FaceApp: Pro version scams, privacy concerns
The latest hype around the FaceApp application has attracted scammers who want to make some quick profits, ESET research has found.
Scammers have been using a fake “Pro” version of the application as bait and have made an effort to spread the word about this fictitious version of the currently-viral app.
One form of the scam uses a fake website that claims to offer a premium version of FaceApp.
The second type of scam includes YouTube videos again promoting download links for a “Pro” version. One of the fraudulent YouTube videos had over 150,000 views at the time of writing this research.
The legitimate FaceApp application offers various face-modifying filters and is available for both Android and iOS.
While the app itself is free, some features marked as “PRO”, are paid.
Along with the viral potential of its popular filters, FaceApp has recently generated a huge wave of media attention amid concerns about online privacy.
In one of the scams we have seen, attackers use a fake website that claims to offer a premium version of FaceApp.
In reality, the scammers trick their victims to click through countless offers for installing other paid apps and subscriptions, ads, surveys and so on.
The victim also receives requests from various websites to allow the display of notifications.
When enabled, these notifications lead to further fraudulent offers.
The YouTube videos contain download links that point to apps whose only function is to make users install various additional apps.
The shortened links could lead to users installing malware as well.
“There were well over 200,000 stories online this Thursday about the fake and fictitious FaceApp Pro. Only one of the YouTube videos we found had more than 15,00 views, however, its malicious links were clicked over 90,000 times,” says ESET researcher Lukas Stefanko.
“Legitimate businesses don't even dream of such high click-through rates as these cybercriminals have been able to achieve,” he adds.
Before joining the hype, users should remember to stick with basic security principles.
Regardless of how exciting the ‘opportunity' seems, avoid downloading apps from sources other than official app stores, and examine available information about the app (developer, rating, reviews, etc.).
As insurance in cases where the user falls victim to a scam, having a reputable security app installed on a mobile device can help prevent some negative consequences.
Other security experts have commented on the security and privacy concerns users need to be aware of when using apps like FaceApp.
Forcepoint security strategist senior director Alvin Rodrigues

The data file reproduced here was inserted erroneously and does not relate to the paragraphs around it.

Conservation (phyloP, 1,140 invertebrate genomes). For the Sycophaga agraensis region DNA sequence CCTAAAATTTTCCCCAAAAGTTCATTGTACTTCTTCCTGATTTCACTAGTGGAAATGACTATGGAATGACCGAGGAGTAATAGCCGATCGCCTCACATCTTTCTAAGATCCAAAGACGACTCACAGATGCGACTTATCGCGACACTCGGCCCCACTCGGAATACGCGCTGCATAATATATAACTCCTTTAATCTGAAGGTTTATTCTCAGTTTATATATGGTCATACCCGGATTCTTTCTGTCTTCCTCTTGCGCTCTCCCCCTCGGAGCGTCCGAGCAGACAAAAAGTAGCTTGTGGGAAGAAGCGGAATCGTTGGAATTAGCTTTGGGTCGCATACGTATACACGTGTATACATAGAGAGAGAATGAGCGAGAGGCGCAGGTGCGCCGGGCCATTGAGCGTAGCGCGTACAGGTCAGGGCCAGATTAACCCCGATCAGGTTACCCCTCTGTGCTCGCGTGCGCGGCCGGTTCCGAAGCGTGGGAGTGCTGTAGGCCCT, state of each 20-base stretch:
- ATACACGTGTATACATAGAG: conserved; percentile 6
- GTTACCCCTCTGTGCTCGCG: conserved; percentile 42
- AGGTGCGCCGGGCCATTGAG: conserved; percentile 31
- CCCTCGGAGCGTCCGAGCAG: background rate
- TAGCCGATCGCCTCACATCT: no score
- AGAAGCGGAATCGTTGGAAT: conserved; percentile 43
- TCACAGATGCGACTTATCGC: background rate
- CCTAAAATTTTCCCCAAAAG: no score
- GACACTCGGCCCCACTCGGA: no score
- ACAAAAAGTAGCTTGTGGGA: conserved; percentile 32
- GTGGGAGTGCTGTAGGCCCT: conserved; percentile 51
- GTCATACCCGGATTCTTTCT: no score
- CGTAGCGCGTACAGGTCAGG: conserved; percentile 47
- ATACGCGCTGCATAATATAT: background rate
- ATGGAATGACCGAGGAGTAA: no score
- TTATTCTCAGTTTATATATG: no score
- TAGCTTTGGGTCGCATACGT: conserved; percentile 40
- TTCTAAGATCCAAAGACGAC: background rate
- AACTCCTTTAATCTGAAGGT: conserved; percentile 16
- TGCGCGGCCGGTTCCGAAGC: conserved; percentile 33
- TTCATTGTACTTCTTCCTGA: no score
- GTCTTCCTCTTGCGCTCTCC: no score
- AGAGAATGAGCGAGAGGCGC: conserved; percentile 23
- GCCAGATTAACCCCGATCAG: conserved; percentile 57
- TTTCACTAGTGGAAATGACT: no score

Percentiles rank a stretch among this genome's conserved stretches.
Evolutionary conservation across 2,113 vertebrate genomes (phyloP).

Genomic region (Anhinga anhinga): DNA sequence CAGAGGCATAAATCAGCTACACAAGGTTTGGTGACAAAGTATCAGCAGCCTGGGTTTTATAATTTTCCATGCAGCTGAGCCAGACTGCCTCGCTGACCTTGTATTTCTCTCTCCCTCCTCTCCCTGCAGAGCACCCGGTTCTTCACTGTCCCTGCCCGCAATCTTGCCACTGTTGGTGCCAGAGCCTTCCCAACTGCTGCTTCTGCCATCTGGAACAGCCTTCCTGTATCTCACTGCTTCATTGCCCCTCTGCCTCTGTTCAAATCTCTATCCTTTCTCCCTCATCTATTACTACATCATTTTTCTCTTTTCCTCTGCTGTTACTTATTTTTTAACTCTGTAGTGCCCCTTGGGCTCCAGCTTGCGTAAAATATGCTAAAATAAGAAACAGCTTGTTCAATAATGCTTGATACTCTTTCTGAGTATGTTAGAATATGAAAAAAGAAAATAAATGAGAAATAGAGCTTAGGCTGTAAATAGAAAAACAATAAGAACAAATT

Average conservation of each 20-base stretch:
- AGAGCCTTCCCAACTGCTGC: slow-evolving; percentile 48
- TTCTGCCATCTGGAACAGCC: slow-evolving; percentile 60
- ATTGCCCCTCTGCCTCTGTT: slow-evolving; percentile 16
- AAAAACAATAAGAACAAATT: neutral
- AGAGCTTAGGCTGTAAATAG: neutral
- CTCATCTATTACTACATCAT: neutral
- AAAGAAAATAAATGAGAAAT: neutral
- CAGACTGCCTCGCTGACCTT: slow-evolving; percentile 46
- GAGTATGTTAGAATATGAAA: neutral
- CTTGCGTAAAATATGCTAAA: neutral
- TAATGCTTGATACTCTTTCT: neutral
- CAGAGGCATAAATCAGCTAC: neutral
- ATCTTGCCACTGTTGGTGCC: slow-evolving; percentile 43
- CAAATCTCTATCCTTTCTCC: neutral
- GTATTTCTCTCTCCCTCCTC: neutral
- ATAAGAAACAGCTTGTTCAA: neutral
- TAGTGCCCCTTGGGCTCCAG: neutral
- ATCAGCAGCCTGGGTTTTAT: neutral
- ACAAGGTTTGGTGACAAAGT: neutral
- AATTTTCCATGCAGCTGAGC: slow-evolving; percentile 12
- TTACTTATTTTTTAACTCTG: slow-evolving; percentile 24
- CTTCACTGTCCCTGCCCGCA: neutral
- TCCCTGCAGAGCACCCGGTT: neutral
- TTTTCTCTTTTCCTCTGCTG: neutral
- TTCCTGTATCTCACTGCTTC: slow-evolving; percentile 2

The face is your personal copyright.
From a security perspective, you are giving away your ability to use your face as a password to log files or to lock your devices, the way several mobile companies are currently using facial recognition technology to allow users' to lock their phones.
This facial password, your face, is something that cannot change. It is personal and permanent.
Secondly, the photographs being uploaded to the cloud are at risk of being targeted by hackers who may use them for running facial identification to compromise individuals and companies.
By using the app, we may be surrendering copyright to our face and there are implications of reselling your face or reusing your face for commercial applications.
Kaspersky South East Asia general manager Yeo Siang Tiong
Yet another viral app taking several social media channels by storm is a recurring phenomenon.
In this age where users jump onto a bandwagon because it's fun or trendy, FOMO or the Fear of Missing Out can overshadow basic security habits – like being vigilant on granting app permissions.
There is no harm in joining online challenges or installing new apps - the danger lies when users just grant these apps limitless permissions into their contacts, photos, private messages, and more.
Doing so allows the app makers possible, and even legal, access to what should remain confidential data.
When this sensitive data is hacked or misused, a viral app can turn a source into a loophole which hackers can exploit to spread malicious viruses.
Carbon Black Security Strategy Head Rick McElroy
FaceApp serves as an important reminder that free isn't free when it comes to apps. The user and his/her data is the commodity, whether sold for purposes like marketing or more nefarious things like identity theft and creation of deep fakes.
Don't use apps that need access to all your data and be sure to read the EULAs to ensure the app gives users some sort of control and protection based on where the data is stored and processed.